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Quebec election: First Nations chief demands concrete action from party leaders

“Our demands are not new. We have always been making them known, perhaps too quietly, perhaps too politely”

From MONTREAL GAZETTE link to article by CHRISTOPHER CURTIS, September 12, 2018

Ghislain Picard, chief of the Assembly of First Nations Quebec and Labrador, is seen in a 2014 file photo.SEAN KILPATRICK / THE CANADIAN PRESS

No matter who wins the Oct. 1 election, the relationship between First Nations and Quebec’s government will have to be “entirely revisited.”

That’s what the chief who represents 43 Indigenous communities inside Quebec and Labrador’s borders wrote Wednesday in a letter to the province’s four main party leaders.

“Our demands are not new. We have always been making them known, perhaps too quietly, perhaps too politely,” wrote Ghislain Picard, chief of the Assembly of First Nations Quebec and Labrador.

The letter, obtained by the Montreal Gazette, comes on the eve of the first leaders’ debate in an election campaign that has largely skirted issues that face the 100,000 Indigenous Peoples living in Quebec.

Picard is demanding “concrete commitments” on five points:

  • A commitment by the next government to help fund or expand on-reserve police forces to deal with Canada’s upcoming legal cannabis market. Most of the province’s reserves have their own police departments, but budgets for officer salaries, equipment and training are much lower than in non-Indigenous communities.
  • For the National Assembly to adopt a bill “designating the United Nations Declaration on the Rights of Indigenous Peoples as the guide for all measures regarding First Nations.” The federal government signed the declaration last year, but chiefs across Canada argue that consultation on pipeline projects and mining activities violate the nature of the agreement.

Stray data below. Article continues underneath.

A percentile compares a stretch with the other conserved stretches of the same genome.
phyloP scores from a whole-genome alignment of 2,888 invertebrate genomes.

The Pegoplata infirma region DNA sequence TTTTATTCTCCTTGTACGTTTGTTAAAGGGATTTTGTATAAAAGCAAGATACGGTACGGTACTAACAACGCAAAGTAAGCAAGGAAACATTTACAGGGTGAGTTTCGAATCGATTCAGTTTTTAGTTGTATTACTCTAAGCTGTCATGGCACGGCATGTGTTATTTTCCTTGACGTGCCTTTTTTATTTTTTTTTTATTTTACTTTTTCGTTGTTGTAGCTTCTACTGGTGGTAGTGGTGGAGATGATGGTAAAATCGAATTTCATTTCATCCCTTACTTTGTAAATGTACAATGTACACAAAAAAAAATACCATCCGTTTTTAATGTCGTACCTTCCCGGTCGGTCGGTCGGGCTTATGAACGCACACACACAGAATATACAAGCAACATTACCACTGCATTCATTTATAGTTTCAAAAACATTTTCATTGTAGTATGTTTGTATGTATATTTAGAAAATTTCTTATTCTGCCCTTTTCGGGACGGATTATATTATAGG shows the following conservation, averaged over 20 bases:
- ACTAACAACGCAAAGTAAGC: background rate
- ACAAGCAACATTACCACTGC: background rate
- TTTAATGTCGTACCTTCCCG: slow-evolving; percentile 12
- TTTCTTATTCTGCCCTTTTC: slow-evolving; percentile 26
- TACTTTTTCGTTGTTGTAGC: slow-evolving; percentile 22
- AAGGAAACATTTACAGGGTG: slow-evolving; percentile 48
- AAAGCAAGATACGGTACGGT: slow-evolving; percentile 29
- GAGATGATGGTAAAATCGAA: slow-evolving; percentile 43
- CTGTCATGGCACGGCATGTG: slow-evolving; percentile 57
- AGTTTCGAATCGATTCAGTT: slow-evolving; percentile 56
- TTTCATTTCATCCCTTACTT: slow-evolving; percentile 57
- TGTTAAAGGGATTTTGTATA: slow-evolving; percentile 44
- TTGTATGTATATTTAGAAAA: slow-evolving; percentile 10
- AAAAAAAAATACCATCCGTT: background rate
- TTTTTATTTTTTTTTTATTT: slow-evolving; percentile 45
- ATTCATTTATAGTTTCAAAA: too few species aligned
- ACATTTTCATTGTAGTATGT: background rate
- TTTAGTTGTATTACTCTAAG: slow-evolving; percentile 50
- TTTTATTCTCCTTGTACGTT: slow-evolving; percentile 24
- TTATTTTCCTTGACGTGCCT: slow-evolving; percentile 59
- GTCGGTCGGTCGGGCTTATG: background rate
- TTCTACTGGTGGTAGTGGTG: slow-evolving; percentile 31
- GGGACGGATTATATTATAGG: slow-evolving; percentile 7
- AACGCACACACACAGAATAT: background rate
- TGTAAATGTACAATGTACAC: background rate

• For the Quebec government to play a role in enacting the Truth and Reconciliation Commission’s “calls to action.” The 94 recommendations are meant to fight systemic racism and poverty and improve living conditions for Indigenous Peoples. Though Ottawa has committed to following through on the recommendations, most remain unmet.
  • For Quebec to partner with First Nations on economic development projects to help lift communities from poverty. The AFQL has advocated for the government to support Apuit — a wind farm in Côte Nord that would generate electricity and revenue for Innu communities and neighbouring cities.
  • For the province to get the Viens Commission back on track. The commission — launched after explosive allegations that police in Val-d’Or sexually abused Indigenous women — was meant to explore the treatment of Indigenous Peoples by the Quebec government. But its two main prosecutors resigned last week citing “personal reasons.” Picard wrote that the commission’s report must lead to “concrete proposals” to improve the relations between Indigenous Peoples and Quebec institutions.

So far, the Parti Québécois and Québec solidaire have pledged to meet with the AFNQL within the first 100 days of a new parliamentary session. Meanwhile, the Coalition Avenir Québec and Liberals each committed to more meetings with First Nations and Inuit leaders.

Three of the four major parties support the Apuit wind farm, though the CAQ said it opposes the project because it doesn’t seem economically viable.

In the first week of campaigning, PQ vice-chief Véronique Hivon said she would like to see a bipartisan commission on high suicide rates and housing conditions in Quebec’s 14 Inuit communities.

“Until now, it has been too easy for successive governments to turn a deaf ear and direct their attention elsewhere,” Picard wrote. “The AFQL has a duty to refuse evasive answers and demand of you concrete commitments.”

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